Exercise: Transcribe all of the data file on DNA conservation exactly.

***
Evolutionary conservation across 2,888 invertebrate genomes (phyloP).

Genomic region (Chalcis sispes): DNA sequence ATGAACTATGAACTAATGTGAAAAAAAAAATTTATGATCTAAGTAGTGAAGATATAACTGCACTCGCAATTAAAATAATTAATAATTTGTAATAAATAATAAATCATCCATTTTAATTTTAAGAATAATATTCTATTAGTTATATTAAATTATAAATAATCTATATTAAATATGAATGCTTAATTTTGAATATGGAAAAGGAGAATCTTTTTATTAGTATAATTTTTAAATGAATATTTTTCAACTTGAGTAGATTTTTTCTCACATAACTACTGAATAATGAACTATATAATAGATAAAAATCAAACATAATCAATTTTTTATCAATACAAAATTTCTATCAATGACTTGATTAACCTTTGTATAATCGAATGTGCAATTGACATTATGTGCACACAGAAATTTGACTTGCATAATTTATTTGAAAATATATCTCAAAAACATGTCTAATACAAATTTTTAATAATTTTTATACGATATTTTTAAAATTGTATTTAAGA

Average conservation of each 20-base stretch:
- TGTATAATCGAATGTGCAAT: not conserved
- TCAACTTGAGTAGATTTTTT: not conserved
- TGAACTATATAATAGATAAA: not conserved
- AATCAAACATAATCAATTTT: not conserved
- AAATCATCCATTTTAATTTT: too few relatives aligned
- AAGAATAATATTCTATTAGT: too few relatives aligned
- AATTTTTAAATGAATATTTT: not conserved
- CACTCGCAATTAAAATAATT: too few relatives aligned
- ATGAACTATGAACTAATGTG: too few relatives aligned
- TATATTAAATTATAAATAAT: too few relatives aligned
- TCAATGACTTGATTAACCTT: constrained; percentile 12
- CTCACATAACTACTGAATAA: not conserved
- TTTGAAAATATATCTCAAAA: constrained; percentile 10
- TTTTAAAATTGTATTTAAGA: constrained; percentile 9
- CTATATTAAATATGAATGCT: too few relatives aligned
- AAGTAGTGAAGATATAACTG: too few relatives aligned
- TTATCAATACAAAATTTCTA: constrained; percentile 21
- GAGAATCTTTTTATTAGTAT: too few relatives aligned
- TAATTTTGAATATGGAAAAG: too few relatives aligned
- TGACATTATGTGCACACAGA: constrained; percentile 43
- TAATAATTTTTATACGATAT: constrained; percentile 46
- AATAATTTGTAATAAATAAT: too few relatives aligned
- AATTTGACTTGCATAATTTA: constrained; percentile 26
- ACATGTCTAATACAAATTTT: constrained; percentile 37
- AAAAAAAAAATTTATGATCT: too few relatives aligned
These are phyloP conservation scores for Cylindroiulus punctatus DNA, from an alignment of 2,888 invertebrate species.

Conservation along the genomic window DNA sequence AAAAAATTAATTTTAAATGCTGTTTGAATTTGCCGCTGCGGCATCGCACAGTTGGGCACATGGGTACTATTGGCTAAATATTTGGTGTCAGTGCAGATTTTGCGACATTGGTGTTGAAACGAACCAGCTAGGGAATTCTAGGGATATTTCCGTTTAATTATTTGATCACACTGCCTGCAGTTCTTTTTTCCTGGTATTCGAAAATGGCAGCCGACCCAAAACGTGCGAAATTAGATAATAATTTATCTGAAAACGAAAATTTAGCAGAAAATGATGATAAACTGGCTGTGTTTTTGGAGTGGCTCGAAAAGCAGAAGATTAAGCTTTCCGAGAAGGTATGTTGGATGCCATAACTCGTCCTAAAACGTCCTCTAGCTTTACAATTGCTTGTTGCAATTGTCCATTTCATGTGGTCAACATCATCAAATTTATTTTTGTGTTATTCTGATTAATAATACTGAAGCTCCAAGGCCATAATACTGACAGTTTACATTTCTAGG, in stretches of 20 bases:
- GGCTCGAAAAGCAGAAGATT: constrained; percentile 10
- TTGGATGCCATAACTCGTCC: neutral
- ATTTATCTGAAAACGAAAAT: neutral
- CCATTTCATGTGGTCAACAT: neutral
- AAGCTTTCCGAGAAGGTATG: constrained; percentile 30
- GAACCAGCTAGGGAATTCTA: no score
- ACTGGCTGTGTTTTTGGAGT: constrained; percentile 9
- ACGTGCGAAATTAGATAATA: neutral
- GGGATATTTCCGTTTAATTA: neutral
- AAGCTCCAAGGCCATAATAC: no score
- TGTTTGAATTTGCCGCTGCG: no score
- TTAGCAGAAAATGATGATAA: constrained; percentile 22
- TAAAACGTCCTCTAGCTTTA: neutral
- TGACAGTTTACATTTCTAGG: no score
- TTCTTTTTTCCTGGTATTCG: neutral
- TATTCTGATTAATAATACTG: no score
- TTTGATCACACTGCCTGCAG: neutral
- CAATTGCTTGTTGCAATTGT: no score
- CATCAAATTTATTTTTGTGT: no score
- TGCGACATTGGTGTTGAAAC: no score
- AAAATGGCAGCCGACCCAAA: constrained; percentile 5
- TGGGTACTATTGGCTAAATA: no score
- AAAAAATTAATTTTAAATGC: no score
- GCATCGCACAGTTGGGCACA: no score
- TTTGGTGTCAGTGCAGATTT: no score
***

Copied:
Evolutionary conservation across 2,888 invertebrate genomes (phyloP).

Genomic region (Chalcis sispes): DNA sequence ATGAACTATGAACTAATGTGAAAAAAAAAATTTATGATCTAAGTAGTGAAGATATAACTGCACTCGCAATTAAAATAATTAATAATTTGTAATAAATAATAAATCATCCATTTTAATTTTAAGAATAATATTCTATTAGTTATATTAAATTATAAATAATCTATATTAAATATGAATGCTTAATTTTGAATATGGAAAAGGAGAATCTTTTTATTAGTATAATTTTTAAATGAATATTTTTCAACTTGAGTAGATTTTTTCTCACATAACTACTGAATAATGAACTATATAATAGATAAAAATCAAACATAATCAATTTTTTATCAATACAAAATTTCTATCAATGACTTGATTAACCTTTGTATAATCGAATGTGCAATTGACATTATGTGCACACAGAAATTTGACTTGCATAATTTATTTGAAAATATATCTCAAAAACATGTCTAATACAAATTTTTAATAATTTTTATACGATATTTTTAAAATTGTATTTAAGA

Average conservation of each 20-base stretch:
- TGTATAATCGAATGTGCAAT: not conserved
- TCAACTTGAGTAGATTTTTT: not conserved
- TGAACTATATAATAGATAAA: not conserved
- AATCAAACATAATCAATTTT: not conserved
- AAATCATCCATTTTAATTTT: too few relatives aligned
- AAGAATAATATTCTATTAGT: too few relatives aligned
- AATTTTTAAATGAATATTTT: not conserved
- CACTCGCAATTAAAATAATT: too few relatives aligned
- ATGAACTATGAACTAATGTG: too few relatives aligned
- TATATTAAATTATAAATAAT: too few relatives aligned
- TCAATGACTTGATTAACCTT: constrained; percentile 12
- CTCACATAACTACTGAATAA: not conserved
- TTTGAAAATATATCTCAAAA: constrained; percentile 10
- TTTTAAAATTGTATTTAAGA: constrained; percentile 9
- CTATATTAAATATGAATGCT: too few relatives aligned
- AAGTAGTGAAGATATAACTG: too few relatives aligned
- TTATCAATACAAAATTTCTA: constrained; percentile 21
- GAGAATCTTTTTATTAGTAT: too few relatives aligned
- TAATTTTGAATATGGAAAAG: too few relatives aligned
- TGACATTATGTGCACACAGA: constrained; percentile 43
- TAATAATTTTTATACGATAT: constrained; percentile 46
- AATAATTTGTAATAAATAAT: too few relatives aligned
- AATTTGACTTGCATAATTTA: constrained; percentile 26
- ACATGTCTAATACAAATTTT: constrained; percentile 37
- AAAAAAAAAATTTATGATCT: too few relatives aligned
These are phyloP conservation scores for Cylindroiulus punctatus DNA, from an alignment of 2,888 invertebrate species.

Conservation along the genomic window DNA sequence AAAAAATTAATTTTAAATGCTGTTTGAATTTGCCGCTGCGGCATCGCACAGTTGGGCACATGGGTACTATTGGCTAAATATTTGGTGTCAGTGCAGATTTTGCGACATTGGTGTTGAAACGAACCAGCTAGGGAATTCTAGGGATATTTCCGTTTAATTATTTGATCACACTGCCTGCAGTTCTTTTTTCCTGGTATTCGAAAATGGCAGCCGACCCAAAACGTGCGAAATTAGATAATAATTTATCTGAAAACGAAAATTTAGCAGAAAATGATGATAAACTGGCTGTGTTTTTGGAGTGGCTCGAAAAGCAGAAGATTAAGCTTTCCGAGAAGGTATGTTGGATGCCATAACTCGTCCTAAAACGTCCTCTAGCTTTACAATTGCTTGTTGCAATTGTCCATTTCATGTGGTCAACATCATCAAATTTATTTTTGTGTTATTCTGATTAATAATACTGAAGCTCCAAGGCCATAATACTGACAGTTTACATTTCTAGG, in stretches of 20 bases:
- GGCTCGAAAAGCAGAAGATT: constrained; percentile 10
- TTGGATGCCATAACTCGTCC: neutral
- ATTTATCTGAAAACGAAAAT: neutral
- CCATTTCATGTGGTCAACAT: neutral
- AAGCTTTCCGAGAAGGTATG: constrained; percentile 30
- GAACCAGCTAGGGAATTCTA: no score
- ACTGGCTGTGTTTTTGGAGT: constrained; percentile 9
- ACGTGCGAAATTAGATAATA: neutral
- GGGATATTTCCGTTTAATTA: neutral
- AAGCTCCAAGGCCATAATAC: no score
- TGTTTGAATTTGCCGCTGCG: no score
- TTAGCAGAAAATGATGATAA: constrained; percentile 22
- TAAAACGTCCTCTAGCTTTA: neutral
- TGACAGTTTACATTTCTAGG: no score
- TTCTTTTTTCCTGGTATTCG: neutral
- TATTCTGATTAATAATACTG: no score
- TTTGATCACACTGCCTGCAG: neutral
- CAATTGCTTGTTGCAATTGT: no score
- CATCAAATTTATTTTTGTGT: no score
- TGCGACATTGGTGTTGAAAC: no score
- AAAATGGCAGCCGACCCAAA: constrained; percentile 5
- TGGGTACTATTGGCTAAATA: no score
- AAAAAATTAATTTTAAATGC: no score
- GCATCGCACAGTTGGGCACA: no score
- TTTGGTGTCAGTGCAGATTT: no score